@DavidFullerton - Yes, down voted answers reduce the AnswerScore, but they don't degrade the QScore portion of the numerator. QScore is multiplied by number of answers, which means that a poor answer (up to the tenth one) feeds into the final score. For example, a question with 50 upvotes will pick up 10 collider points for every answer (up to 10) that it receives. The 5 or 6 poor answers on the question will still add 50 - 60 collider points in this example.
    – user194162
    Commented Oct 8, 2013 at 14:29
  • David, I specifically refer to "we only look at the score of the top 3 answers" (hope this part is really gone and is not just lost in edit). And anyway, did you do the math (using eg this example): adding an answer (any answer) increases hotness by 83/5=16, how many downvotes would you expect to compensate for that? Note BTW that the best community effort I've ever seen at Programmers was like 5-6 downvotes, and it was barely sufficient to overcome sympathy upvotes piling on, thanks to Trouble with popularity
    – gnat
    Commented Oct 8, 2013 at 14:31
  • 1
    To continue the example, let's say I downvote all 6 of the poor answers. The 6 answers have contributed +60 to the collider value while my DVs contribute only -6 to the collider value. So the poor answers have a disproportionate effect in attracting attention to the question. Even if gnat comes along and DVs the 6 along with my DVs, that's still only -12 to AnswerScore vs +60 from QScore*Answers. Giving that DVs are comparatively rare and there is minimal effect from them, the community can't rein in a poor question that's hit the collider.
    – user194162
    Commented Oct 8, 2013 at 14:42
  • found the reference for best community effort I mentioned: diamond/10K-only link to deleted post. 9 DVs on the question and up to 6 DVs on the answers. Yeah we try to do our best to keep site professional but we can only do so much
    – gnat
    Commented Oct 8, 2013 at 14:43
  • 1
    @gnat ah, I see what you mean. I agree, the current formula isn't ideal. It's on my list to look at more when I get some time. Commented Oct 8, 2013 at 17:14
  • thanks for understanding! in my experience isn't ideal is very soft charachterization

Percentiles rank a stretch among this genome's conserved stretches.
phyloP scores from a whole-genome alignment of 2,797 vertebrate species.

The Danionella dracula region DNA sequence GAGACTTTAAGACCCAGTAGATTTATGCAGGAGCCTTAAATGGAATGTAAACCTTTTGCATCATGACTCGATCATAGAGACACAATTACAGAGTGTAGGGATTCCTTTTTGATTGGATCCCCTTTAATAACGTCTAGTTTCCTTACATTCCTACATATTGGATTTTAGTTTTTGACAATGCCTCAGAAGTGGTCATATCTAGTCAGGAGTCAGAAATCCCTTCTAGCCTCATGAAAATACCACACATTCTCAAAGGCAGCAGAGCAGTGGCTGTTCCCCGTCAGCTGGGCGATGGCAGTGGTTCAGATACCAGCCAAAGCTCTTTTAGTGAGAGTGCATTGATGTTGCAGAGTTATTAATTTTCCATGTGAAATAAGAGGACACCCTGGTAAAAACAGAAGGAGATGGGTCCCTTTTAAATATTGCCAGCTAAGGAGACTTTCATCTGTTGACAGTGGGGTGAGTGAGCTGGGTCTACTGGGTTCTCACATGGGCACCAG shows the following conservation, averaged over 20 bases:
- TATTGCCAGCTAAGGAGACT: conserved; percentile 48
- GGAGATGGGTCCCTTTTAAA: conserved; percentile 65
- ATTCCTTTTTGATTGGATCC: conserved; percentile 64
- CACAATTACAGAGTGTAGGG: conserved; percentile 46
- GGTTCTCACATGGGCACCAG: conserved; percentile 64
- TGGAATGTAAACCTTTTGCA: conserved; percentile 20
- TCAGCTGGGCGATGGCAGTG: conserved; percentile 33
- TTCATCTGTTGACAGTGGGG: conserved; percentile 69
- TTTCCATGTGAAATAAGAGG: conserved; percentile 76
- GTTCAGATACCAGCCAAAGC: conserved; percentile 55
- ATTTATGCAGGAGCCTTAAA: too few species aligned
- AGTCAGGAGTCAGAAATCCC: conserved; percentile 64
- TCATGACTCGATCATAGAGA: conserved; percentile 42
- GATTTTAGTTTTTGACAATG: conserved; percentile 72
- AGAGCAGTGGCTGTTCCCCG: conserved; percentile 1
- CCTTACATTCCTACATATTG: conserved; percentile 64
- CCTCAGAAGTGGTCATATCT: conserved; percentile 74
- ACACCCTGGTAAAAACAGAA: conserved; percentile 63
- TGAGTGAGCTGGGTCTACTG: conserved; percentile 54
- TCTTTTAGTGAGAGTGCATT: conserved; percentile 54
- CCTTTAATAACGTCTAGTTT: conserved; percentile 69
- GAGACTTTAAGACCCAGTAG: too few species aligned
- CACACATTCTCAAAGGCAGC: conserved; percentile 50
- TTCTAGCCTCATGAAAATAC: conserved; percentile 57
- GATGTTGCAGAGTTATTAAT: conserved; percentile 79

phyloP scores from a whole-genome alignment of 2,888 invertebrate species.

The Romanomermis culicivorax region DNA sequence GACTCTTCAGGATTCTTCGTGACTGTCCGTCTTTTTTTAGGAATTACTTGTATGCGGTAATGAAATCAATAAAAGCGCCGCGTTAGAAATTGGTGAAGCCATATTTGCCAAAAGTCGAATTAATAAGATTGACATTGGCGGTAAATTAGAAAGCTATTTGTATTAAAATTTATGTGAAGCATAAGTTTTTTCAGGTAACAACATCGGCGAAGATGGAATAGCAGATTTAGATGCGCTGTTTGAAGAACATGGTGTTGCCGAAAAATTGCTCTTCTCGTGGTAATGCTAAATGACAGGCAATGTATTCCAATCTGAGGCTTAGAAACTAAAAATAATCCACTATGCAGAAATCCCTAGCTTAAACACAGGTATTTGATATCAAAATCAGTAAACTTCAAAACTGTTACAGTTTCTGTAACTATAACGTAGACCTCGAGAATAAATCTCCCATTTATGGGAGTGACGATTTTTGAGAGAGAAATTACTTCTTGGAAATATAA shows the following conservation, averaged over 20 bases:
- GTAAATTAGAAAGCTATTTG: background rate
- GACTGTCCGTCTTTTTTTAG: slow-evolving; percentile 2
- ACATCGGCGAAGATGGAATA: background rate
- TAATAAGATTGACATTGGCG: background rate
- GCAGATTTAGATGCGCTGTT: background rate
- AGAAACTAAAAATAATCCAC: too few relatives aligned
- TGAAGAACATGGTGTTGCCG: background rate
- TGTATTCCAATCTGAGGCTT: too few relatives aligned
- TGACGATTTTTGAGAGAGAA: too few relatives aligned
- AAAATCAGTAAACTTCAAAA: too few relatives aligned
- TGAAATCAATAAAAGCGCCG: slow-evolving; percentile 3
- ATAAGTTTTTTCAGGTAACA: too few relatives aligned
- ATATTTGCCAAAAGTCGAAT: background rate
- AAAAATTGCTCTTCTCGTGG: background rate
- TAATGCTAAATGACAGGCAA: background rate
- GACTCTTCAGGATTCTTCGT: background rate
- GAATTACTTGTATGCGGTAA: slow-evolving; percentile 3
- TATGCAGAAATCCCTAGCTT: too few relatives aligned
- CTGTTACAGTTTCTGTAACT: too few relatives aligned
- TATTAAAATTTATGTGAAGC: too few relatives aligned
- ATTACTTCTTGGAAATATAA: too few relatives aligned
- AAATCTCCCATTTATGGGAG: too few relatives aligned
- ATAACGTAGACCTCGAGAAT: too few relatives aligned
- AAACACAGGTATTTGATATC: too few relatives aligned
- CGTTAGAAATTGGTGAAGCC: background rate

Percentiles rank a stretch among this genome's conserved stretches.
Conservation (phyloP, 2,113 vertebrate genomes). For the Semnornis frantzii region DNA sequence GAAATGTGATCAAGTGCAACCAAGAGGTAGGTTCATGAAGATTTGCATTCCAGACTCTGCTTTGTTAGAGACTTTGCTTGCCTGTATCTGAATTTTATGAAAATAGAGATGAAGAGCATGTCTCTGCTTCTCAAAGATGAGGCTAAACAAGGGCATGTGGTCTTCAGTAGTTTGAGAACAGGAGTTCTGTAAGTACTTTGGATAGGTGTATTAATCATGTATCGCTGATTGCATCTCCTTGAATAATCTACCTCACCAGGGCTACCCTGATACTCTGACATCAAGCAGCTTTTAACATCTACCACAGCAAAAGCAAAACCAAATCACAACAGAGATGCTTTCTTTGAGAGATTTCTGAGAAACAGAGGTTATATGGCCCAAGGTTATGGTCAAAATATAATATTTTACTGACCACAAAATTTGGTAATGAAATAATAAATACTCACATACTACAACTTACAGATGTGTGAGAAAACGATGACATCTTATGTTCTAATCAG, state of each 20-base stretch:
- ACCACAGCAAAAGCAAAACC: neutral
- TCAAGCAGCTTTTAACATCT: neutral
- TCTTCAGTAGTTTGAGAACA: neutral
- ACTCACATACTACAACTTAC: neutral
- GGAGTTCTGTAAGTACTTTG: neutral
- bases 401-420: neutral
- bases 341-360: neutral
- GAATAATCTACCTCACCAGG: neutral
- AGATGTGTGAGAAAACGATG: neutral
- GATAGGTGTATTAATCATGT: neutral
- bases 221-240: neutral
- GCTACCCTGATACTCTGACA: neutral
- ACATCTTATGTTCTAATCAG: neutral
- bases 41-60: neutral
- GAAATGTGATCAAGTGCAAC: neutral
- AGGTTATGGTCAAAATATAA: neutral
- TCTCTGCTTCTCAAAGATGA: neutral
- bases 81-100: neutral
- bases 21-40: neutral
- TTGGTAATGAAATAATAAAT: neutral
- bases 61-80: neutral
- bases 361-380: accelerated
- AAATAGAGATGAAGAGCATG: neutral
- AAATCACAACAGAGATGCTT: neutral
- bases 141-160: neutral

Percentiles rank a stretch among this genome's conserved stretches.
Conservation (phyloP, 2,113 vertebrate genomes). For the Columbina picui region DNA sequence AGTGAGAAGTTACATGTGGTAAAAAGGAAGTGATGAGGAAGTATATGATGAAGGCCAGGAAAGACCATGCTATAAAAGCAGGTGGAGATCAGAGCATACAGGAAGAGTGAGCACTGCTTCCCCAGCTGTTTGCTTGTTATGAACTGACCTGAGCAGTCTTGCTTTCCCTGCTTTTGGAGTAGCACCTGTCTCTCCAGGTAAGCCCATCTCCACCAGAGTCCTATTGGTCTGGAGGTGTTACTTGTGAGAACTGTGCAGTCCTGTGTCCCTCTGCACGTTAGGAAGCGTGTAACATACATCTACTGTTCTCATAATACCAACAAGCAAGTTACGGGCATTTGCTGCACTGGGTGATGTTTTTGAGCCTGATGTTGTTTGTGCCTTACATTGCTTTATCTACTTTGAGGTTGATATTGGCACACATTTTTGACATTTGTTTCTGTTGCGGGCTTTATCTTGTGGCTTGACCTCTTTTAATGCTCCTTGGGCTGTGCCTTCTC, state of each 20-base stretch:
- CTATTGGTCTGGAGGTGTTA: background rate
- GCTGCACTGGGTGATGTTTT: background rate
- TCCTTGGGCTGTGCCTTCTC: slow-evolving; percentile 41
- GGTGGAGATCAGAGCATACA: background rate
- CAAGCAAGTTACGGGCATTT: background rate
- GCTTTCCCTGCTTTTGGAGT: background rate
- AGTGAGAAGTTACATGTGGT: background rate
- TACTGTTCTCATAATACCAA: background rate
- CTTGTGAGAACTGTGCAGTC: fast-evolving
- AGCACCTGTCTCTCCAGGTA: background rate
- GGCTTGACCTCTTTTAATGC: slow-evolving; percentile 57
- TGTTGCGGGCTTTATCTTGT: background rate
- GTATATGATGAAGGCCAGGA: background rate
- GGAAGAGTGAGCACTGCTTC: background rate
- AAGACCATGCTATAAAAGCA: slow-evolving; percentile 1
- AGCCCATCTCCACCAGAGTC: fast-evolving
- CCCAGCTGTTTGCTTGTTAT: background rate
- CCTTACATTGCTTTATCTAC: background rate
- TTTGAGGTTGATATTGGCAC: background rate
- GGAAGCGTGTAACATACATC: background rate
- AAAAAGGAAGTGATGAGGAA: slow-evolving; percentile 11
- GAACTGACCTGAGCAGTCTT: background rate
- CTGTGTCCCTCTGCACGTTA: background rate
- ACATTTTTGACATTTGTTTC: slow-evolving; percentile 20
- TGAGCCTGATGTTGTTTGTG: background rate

– gnat
    Commented Oct 8, 2013 at 17:25
  • 1
    @gnat it's worth noting that the 10th -> final answers are pretty much chronologically ordered since they never received any upvotes. Based upon the algorithm clarifications, I don't know that those answers contribute anything to the collider score. They're shunted from the QScore multiplier and they have zero votes so no contribution to SumAnswers
    – user194162
    Commented Oct 23, 2013 at 13:41

For those interested to support, or oppose, or adjust proposed change, here is more detailed explanation of suggested "cut value":


Above is mostly based on my studies of questions listed in two meta posts:

For the sake of completeness, there were other multiple discussions involved, but the main focus was on the data in above two anyway.

Studying low quality *) answers in questions listed in above posts made me believe that these tend to have low score.

Also, it looked like the way how current formula tries to take this into account in sum(Ascores) is insufficient due to indiscriminate stuffing of these into Qanswers * Qscore: eg in question scored +100, any answer with zero score makes same contribution as 20 upvotes to other answers.

I tried to figure how formula could be adjusted to better take into account answers that have low score.

My first approach was to consider ignoring negative score answers. This idea is extremely natural, for it's hard to imagine how these could be considered "popular". I think if I proposed it as MSO back then, we'd have modified formula several months ago.